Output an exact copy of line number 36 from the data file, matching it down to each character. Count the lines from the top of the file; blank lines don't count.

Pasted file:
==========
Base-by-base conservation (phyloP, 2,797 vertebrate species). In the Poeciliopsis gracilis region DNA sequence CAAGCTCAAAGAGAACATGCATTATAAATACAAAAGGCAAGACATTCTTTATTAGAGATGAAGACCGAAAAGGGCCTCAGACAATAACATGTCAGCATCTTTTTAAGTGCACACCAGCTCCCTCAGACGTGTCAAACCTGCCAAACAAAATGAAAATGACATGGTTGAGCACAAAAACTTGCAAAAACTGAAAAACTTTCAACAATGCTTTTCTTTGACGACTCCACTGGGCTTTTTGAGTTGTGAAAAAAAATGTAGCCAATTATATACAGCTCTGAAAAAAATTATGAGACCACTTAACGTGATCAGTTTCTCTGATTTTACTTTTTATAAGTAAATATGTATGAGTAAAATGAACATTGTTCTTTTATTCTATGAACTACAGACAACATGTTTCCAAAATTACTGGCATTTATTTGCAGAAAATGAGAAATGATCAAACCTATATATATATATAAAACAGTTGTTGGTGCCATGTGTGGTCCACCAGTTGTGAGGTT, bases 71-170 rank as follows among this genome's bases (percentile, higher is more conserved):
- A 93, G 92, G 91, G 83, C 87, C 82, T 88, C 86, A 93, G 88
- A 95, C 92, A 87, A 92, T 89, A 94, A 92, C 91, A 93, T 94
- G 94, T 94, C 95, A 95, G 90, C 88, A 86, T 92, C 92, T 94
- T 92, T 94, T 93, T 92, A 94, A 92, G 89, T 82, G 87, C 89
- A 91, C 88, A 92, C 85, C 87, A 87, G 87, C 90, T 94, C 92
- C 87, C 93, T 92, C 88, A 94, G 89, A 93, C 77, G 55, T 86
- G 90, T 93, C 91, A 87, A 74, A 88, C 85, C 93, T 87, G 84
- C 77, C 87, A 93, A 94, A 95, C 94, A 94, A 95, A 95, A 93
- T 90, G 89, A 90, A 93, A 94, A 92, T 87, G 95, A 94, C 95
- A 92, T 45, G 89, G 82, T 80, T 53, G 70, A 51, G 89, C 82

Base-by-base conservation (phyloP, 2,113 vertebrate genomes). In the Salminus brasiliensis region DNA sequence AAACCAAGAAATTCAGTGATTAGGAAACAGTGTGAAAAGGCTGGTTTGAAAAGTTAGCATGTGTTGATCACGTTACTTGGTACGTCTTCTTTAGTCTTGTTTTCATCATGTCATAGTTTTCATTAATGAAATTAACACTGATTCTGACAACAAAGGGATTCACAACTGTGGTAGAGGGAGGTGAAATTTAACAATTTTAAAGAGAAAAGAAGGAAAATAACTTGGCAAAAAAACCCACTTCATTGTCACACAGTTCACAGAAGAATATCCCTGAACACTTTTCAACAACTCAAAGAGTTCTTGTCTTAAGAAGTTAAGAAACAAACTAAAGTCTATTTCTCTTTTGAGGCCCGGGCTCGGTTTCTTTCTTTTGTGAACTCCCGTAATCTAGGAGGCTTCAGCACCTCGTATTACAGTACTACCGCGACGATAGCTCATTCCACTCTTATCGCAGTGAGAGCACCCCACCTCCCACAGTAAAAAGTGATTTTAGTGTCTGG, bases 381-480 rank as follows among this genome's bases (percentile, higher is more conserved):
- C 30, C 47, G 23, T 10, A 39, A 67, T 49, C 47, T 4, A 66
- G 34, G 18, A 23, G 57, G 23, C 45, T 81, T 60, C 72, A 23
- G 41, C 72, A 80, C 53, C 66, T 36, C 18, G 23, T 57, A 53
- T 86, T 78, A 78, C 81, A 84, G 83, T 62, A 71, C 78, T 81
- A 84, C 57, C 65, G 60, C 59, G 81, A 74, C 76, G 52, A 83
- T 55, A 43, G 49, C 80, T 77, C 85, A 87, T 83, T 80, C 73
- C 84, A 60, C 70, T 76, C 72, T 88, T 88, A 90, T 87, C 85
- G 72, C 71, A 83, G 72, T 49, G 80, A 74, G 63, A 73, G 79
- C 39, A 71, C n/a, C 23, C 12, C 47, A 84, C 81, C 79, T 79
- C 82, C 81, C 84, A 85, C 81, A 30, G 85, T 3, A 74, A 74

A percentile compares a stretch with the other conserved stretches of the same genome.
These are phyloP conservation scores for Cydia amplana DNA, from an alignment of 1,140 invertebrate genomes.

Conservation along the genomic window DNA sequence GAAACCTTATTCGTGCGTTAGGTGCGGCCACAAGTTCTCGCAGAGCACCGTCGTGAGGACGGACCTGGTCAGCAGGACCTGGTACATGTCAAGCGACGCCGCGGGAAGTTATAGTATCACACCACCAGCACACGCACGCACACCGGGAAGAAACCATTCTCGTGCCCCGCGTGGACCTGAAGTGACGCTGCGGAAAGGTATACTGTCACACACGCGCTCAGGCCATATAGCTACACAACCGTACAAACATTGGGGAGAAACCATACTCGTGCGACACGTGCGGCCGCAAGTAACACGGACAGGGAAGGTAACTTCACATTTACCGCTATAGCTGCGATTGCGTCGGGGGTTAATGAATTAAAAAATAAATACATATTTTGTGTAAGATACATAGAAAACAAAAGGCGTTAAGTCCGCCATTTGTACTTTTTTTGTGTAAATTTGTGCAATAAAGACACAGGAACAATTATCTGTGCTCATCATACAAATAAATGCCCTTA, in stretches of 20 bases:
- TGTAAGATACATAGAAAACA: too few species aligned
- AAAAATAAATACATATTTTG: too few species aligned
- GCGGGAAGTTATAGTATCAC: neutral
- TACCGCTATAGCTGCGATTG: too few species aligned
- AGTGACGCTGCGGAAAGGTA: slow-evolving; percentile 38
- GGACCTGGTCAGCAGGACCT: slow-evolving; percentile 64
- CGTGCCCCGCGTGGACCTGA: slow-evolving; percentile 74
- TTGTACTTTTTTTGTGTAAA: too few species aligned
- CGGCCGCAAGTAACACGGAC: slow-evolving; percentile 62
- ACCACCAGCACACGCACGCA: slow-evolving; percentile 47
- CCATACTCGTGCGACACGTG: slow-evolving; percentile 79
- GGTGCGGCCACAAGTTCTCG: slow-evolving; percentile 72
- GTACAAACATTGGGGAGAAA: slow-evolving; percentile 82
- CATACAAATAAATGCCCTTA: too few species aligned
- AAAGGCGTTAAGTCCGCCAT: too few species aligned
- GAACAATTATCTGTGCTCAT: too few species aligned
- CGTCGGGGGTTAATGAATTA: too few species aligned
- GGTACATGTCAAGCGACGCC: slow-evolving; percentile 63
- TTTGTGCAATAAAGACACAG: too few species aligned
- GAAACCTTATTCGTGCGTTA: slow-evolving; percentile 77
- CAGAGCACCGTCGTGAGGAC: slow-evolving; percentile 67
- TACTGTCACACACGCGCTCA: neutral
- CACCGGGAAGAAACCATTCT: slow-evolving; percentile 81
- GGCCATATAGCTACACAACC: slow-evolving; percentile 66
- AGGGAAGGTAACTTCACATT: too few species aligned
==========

- CCATACTCGTGCGACACGTG: slow-evolving; percentile 79